The project will provide Pacific young women with training and opportunities to access climate change science services; and to engage in the local and national disaster and climate change policy conversation.
The two-day inception workshop brought together 13 young women leaders from across Fiji, Papua New Guinea (PNG), Samoa, Tonga, Vanuatu and Australia to strengthen their leadership skills for climate action in the Pacific. The workshop supports young Pacific women to be weather ready and climate smart; empowering them to put forward locally-led solutions to climate change.
The Pacific Young Women Responding to Climate Change project will build on intergenerational and cultural knowledge to grow young women’s leadership on climate change. It will support 150 young women from six Pacific Island countries; most of whom are experienced climate activists.
One of these young women, Helena Seneka from the Young Women Christian Association, Papua New Guinea (PNG) who represents the Coalition on the Pacific Resilience Partnership (PRP) Youth Hub, said she aims to create a movement of young women leaders to drive climate action.
“We believe that we can mobilise, educate, enable and empower young women to take an inclusive approach to influence climate change policies, programs and services,” she said.
Young women like Helena are already experiencing first-hand the impacts of climate change. The group repeatedly expressed concerns around the increased frequency of extreme weather events and rising sea levels which both have devastating impacts on livelihoods, food security and gender equality.
The project will increase young women’s engagement with climate services across the Pacific and build their leadership skills to support early warning for their communities.
Sabrina Brown, who leads Vanuatu Young Women for Change, said just solutions must go beyond the environmental impacts of climate change.
“Our vision is to respond to the economic impacts of climate change on young women in Vanuatu. We young women want young women to move forward and be recognised at all levels,” she said.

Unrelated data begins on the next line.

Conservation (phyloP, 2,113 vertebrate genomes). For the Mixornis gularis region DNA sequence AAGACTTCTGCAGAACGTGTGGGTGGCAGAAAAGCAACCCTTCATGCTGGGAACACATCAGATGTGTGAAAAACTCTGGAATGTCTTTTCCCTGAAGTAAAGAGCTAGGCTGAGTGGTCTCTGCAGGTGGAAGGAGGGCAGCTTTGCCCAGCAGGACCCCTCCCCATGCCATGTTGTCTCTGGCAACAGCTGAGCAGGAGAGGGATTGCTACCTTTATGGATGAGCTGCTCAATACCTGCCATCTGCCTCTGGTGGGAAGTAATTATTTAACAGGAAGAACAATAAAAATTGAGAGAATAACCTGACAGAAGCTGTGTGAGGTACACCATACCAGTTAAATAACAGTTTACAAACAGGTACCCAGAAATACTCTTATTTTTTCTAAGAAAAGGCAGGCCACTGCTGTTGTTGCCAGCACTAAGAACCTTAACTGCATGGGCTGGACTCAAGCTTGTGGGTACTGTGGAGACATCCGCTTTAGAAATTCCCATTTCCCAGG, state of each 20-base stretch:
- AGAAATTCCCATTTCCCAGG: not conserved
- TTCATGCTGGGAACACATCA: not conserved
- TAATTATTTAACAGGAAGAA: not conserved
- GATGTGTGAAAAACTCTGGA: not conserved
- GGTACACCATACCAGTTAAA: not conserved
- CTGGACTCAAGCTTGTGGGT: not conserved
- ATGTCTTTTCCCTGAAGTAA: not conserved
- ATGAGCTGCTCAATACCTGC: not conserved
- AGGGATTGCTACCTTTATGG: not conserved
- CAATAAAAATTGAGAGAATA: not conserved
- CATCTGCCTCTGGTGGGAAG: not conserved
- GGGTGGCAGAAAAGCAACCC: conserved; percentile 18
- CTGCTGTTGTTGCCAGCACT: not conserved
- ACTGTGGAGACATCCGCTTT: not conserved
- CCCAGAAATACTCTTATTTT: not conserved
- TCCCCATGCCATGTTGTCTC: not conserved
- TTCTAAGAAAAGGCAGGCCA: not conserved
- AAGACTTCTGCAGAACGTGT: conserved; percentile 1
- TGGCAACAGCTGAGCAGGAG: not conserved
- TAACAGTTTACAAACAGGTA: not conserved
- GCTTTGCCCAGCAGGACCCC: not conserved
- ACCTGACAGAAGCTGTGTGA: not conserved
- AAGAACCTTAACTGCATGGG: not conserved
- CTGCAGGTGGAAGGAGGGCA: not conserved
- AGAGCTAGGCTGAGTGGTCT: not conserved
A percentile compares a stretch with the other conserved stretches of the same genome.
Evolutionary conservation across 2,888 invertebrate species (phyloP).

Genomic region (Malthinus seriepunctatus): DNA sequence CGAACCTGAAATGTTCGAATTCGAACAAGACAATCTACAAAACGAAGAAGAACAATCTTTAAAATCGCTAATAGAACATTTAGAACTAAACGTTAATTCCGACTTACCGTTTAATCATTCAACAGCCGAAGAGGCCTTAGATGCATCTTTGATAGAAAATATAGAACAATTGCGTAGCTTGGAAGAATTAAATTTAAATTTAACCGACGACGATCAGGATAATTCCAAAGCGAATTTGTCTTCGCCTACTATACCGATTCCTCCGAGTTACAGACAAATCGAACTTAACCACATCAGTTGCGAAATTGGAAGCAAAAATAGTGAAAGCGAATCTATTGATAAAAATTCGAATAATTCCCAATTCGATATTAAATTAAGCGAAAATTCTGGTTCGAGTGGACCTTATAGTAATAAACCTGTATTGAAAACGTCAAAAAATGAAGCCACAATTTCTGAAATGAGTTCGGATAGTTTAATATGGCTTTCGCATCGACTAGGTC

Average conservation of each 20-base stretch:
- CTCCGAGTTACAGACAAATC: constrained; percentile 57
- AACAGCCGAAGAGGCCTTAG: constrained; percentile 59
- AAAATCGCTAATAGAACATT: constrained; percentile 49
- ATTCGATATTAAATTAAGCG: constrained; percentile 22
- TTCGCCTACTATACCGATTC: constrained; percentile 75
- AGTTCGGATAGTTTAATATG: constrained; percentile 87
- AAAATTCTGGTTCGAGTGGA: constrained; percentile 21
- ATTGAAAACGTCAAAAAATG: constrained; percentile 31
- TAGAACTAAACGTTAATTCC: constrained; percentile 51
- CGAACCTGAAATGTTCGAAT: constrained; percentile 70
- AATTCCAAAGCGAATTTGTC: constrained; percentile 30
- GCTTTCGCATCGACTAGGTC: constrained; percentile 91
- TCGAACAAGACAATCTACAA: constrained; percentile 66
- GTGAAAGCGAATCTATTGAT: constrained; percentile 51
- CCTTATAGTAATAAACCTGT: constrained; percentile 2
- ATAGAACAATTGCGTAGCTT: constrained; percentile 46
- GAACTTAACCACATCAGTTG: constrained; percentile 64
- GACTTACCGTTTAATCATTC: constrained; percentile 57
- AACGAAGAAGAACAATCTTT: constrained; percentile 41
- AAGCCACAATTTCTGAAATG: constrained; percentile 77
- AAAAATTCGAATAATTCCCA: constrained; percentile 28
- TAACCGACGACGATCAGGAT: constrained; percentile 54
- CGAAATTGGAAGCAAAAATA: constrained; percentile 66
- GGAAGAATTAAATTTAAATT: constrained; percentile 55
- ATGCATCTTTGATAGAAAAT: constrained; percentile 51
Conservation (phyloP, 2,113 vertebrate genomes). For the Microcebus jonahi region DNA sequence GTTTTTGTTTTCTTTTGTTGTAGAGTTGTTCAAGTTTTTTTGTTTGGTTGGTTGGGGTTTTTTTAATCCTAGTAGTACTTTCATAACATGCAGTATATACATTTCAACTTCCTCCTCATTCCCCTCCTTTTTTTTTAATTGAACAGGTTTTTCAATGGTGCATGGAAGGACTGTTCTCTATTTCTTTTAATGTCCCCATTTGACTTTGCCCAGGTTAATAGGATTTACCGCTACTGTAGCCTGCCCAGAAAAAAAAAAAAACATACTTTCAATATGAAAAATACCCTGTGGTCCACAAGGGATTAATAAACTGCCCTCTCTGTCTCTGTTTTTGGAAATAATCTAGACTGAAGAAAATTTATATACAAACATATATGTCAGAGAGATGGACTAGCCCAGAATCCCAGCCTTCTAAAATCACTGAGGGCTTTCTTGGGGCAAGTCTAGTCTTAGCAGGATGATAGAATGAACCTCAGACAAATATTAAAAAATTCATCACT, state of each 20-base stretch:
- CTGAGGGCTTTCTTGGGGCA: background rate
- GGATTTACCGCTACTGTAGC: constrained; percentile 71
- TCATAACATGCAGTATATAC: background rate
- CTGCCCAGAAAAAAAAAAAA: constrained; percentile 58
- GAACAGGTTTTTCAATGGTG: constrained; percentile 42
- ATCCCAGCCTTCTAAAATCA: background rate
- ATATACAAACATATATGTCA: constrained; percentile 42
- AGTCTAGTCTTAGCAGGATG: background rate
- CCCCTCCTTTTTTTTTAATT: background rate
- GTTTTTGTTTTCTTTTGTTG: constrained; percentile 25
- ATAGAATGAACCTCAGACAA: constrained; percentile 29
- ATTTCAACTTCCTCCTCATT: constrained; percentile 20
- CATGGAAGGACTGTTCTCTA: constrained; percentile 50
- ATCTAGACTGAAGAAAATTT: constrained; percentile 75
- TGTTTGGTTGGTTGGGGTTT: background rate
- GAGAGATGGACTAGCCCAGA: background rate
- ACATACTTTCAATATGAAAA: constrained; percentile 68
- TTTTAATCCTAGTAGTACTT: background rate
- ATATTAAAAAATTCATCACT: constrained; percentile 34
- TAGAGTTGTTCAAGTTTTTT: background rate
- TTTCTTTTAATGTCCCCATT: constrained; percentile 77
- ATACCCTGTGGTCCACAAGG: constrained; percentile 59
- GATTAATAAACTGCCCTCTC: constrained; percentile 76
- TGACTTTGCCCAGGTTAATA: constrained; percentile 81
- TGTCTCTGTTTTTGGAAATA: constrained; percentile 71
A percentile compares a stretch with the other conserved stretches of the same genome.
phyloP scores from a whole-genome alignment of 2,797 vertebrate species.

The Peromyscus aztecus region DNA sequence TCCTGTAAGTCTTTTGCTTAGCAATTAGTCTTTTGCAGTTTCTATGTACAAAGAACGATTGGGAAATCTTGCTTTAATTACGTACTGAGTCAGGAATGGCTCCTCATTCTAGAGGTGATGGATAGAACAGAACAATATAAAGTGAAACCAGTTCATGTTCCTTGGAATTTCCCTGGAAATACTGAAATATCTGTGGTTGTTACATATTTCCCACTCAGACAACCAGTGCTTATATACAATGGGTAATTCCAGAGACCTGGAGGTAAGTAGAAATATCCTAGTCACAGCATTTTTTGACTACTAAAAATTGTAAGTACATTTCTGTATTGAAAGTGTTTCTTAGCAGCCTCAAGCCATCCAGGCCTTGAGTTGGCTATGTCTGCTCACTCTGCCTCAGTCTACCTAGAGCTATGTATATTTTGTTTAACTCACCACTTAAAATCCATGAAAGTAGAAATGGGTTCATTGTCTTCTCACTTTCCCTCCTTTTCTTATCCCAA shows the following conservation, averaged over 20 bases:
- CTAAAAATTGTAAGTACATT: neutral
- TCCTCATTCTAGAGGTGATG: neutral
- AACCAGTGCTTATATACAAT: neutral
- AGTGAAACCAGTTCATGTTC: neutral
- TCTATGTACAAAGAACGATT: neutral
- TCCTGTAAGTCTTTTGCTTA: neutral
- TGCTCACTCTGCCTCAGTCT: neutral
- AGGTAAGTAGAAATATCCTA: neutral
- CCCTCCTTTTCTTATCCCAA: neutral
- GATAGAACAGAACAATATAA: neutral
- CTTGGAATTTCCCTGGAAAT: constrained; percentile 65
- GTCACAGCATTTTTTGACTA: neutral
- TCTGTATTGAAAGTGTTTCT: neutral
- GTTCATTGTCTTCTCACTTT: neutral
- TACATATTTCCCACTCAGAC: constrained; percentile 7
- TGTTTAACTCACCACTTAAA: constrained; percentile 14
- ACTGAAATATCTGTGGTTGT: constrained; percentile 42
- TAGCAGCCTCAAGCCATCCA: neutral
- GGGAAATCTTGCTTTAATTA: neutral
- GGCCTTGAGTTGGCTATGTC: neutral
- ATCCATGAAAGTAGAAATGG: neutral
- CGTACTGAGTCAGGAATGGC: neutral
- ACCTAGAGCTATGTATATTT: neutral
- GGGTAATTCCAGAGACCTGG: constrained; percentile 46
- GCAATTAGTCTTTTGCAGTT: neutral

Keynote speaker, Deputy Prime Minister of Samoa, the Honourable Fiame Naomi Mataafa encouraged the group to strive to be galvanising leaders in climate action.
“Be cognisant of your journey. Be curious. You also have to be very grounded in your own sense of identity, your values. At the end of the day you have to be true to yourself,” she said.
During the final session of the workshop representatives from each country presented their ideas to DFAT representatives about what support they need to empower other young women in their community with knowledge and resilience to respond to climate change. Their statements collectively expressed a need to engage local women in the decision-making processes on climate action.
ActionAid is working in partnership with the Shifting the Power Coalition (StPC) on this project to support women to lead emergency responses and claim power in times of crisis. The StPC is responding to the increase in climate change induced disasters across the Pacific; supporting them with the training, technology and networks to act on climate change.
Supporting young women with the knowledge and technology to represent their communities and be powerful leaders as they face the impacts of climate change.